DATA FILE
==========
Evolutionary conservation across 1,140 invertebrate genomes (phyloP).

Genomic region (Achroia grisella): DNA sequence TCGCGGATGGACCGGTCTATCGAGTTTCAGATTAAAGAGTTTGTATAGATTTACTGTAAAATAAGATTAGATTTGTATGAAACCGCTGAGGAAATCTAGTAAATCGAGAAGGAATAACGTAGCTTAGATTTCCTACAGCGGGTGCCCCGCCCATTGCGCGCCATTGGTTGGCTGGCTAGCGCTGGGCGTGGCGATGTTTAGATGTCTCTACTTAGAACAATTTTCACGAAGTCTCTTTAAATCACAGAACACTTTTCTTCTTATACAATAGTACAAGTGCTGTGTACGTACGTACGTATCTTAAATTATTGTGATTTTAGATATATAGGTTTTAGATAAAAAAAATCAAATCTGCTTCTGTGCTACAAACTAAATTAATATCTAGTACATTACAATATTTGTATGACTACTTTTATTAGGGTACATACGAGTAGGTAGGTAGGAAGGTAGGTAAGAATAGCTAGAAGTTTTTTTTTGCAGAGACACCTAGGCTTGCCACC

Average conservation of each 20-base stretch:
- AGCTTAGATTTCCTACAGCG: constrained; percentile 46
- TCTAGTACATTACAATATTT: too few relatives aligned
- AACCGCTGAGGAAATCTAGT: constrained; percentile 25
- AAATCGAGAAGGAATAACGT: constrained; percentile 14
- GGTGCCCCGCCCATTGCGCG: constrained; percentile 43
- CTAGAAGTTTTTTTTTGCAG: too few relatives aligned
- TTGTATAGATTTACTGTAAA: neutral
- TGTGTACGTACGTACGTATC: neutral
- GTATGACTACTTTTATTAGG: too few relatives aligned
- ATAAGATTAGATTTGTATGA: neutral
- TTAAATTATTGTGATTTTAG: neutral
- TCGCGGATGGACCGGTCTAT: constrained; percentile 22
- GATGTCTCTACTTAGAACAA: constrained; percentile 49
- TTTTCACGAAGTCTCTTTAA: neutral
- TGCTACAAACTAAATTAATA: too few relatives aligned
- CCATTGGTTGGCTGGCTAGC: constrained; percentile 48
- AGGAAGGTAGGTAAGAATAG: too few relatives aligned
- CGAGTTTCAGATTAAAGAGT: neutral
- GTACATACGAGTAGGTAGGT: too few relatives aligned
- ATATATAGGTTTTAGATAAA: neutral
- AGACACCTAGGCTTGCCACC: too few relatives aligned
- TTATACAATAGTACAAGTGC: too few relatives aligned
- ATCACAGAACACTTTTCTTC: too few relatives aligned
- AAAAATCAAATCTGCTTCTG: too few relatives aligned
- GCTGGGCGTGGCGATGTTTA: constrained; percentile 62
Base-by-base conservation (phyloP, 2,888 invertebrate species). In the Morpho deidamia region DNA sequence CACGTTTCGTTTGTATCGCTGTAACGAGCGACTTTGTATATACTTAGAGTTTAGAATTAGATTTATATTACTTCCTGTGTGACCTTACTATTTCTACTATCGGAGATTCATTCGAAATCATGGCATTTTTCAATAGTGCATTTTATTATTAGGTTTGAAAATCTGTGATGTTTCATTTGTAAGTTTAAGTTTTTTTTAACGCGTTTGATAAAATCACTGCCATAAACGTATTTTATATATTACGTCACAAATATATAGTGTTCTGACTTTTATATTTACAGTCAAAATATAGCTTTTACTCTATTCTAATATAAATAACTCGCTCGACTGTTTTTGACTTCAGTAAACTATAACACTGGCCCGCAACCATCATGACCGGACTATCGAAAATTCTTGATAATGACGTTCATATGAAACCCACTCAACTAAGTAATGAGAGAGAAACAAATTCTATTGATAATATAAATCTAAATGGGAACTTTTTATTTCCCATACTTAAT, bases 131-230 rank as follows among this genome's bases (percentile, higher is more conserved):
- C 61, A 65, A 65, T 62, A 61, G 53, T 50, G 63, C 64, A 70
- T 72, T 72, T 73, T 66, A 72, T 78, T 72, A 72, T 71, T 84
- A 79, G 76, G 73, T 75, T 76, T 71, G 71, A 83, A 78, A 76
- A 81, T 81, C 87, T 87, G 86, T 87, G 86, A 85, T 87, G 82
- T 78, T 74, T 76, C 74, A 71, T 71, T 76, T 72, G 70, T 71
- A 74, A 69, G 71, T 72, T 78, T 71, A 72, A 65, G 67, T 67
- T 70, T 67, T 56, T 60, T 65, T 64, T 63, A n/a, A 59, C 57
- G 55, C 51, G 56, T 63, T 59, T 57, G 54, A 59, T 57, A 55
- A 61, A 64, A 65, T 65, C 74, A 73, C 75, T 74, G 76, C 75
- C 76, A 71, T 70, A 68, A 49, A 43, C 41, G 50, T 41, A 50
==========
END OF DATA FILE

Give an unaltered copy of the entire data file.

Evolutionary conservation across 1,140 invertebrate genomes (phyloP).

Genomic region (Achroia grisella): DNA sequence TCGCGGATGGACCGGTCTATCGAGTTTCAGATTAAAGAGTTTGTATAGATTTACTGTAAAATAAGATTAGATTTGTATGAAACCGCTGAGGAAATCTAGTAAATCGAGAAGGAATAACGTAGCTTAGATTTCCTACAGCGGGTGCCCCGCCCATTGCGCGCCATTGGTTGGCTGGCTAGCGCTGGGCGTGGCGATGTTTAGATGTCTCTACTTAGAACAATTTTCACGAAGTCTCTTTAAATCACAGAACACTTTTCTTCTTATACAATAGTACAAGTGCTGTGTACGTACGTACGTATCTTAAATTATTGTGATTTTAGATATATAGGTTTTAGATAAAAAAAATCAAATCTGCTTCTGTGCTACAAACTAAATTAATATCTAGTACATTACAATATTTGTATGACTACTTTTATTAGGGTACATACGAGTAGGTAGGTAGGAAGGTAGGTAAGAATAGCTAGAAGTTTTTTTTTGCAGAGACACCTAGGCTTGCCACC

Average conservation of each 20-base stretch:
- AGCTTAGATTTCCTACAGCG: constrained; percentile 46
- TCTAGTACATTACAATATTT: too few relatives aligned
- AACCGCTGAGGAAATCTAGT: constrained; percentile 25
- AAATCGAGAAGGAATAACGT: constrained; percentile 14
- GGTGCCCCGCCCATTGCGCG: constrained; percentile 43
- CTAGAAGTTTTTTTTTGCAG: too few relatives aligned
- TTGTATAGATTTACTGTAAA: neutral
- TGTGTACGTACGTACGTATC: neutral
- GTATGACTACTTTTATTAGG: too few relatives aligned
- ATAAGATTAGATTTGTATGA: neutral
- TTAAATTATTGTGATTTTAG: neutral
- TCGCGGATGGACCGGTCTAT: constrained; percentile 22
- GATGTCTCTACTTAGAACAA: constrained; percentile 49
- TTTTCACGAAGTCTCTTTAA: neutral
- TGCTACAAACTAAATTAATA: too few relatives aligned
- CCATTGGTTGGCTGGCTAGC: constrained; percentile 48
- AGGAAGGTAGGTAAGAATAG: too few relatives aligned
- CGAGTTTCAGATTAAAGAGT: neutral
- GTACATACGAGTAGGTAGGT: too few relatives aligned
- ATATATAGGTTTTAGATAAA: neutral
- AGACACCTAGGCTTGCCACC: too few relatives aligned
- TTATACAATAGTACAAGTGC: too few relatives aligned
- ATCACAGAACACTTTTCTTC: too few relatives aligned
- AAAAATCAAATCTGCTTCTG: too few relatives aligned
- GCTGGGCGTGGCGATGTTTA: constrained; percentile 62
Base-by-base conservation (phyloP, 2,888 invertebrate species). In the Morpho deidamia region DNA sequence CACGTTTCGTTTGTATCGCTGTAACGAGCGACTTTGTATATACTTAGAGTTTAGAATTAGATTTATATTACTTCCTGTGTGACCTTACTATTTCTACTATCGGAGATTCATTCGAAATCATGGCATTTTTCAATAGTGCATTTTATTATTAGGTTTGAAAATCTGTGATGTTTCATTTGTAAGTTTAAGTTTTTTTTAACGCGTTTGATAAAATCACTGCCATAAACGTATTTTATATATTACGTCACAAATATATAGTGTTCTGACTTTTATATTTACAGTCAAAATATAGCTTTTACTCTATTCTAATATAAATAACTCGCTCGACTGTTTTTGACTTCAGTAAACTATAACACTGGCCCGCAACCATCATGACCGGACTATCGAAAATTCTTGATAATGACGTTCATATGAAACCCACTCAACTAAGTAATGAGAGAGAAACAAATTCTATTGATAATATAAATCTAAATGGGAACTTTTTATTTCCCATACTTAAT, bases 131-230 rank as follows among this genome's bases (percentile, higher is more conserved):
- C 61, A 65, A 65, T 62, A 61, G 53, T 50, G 63, C 64, A 70
- T 72, T 72, T 73, T 66, A 72, T 78, T 72, A 72, T 71, T 84
- A 79, G 76, G 73, T 75, T 76, T 71, G 71, A 83, A 78, A 76
- A 81, T 81, C 87, T 87, G 86, T 87, G 86, A 85, T 87, G 82
- T 78, T 74, T 76, C 74, A 71, T 71, T 76, T 72, G 70, T 71
- A 74, A 69, G 71, T 72, T 78, T 71, A 72, A 65, G 67, T 67
- T 70, T 67, T 56, T 60, T 65, T 64, T 63, A n/a, A 59, C 57
- G 55, C 51, G 56, T 63, T 59, T 57, G 54, A 59, T 57, A 55
- A 61, A 64, A 65, T 65, C 74, A 73, C 75, T 74, G 76, C 75
- C 76, A 71, T 70, A 68, A 49, A 43, C 41, G 50, T 41, A 50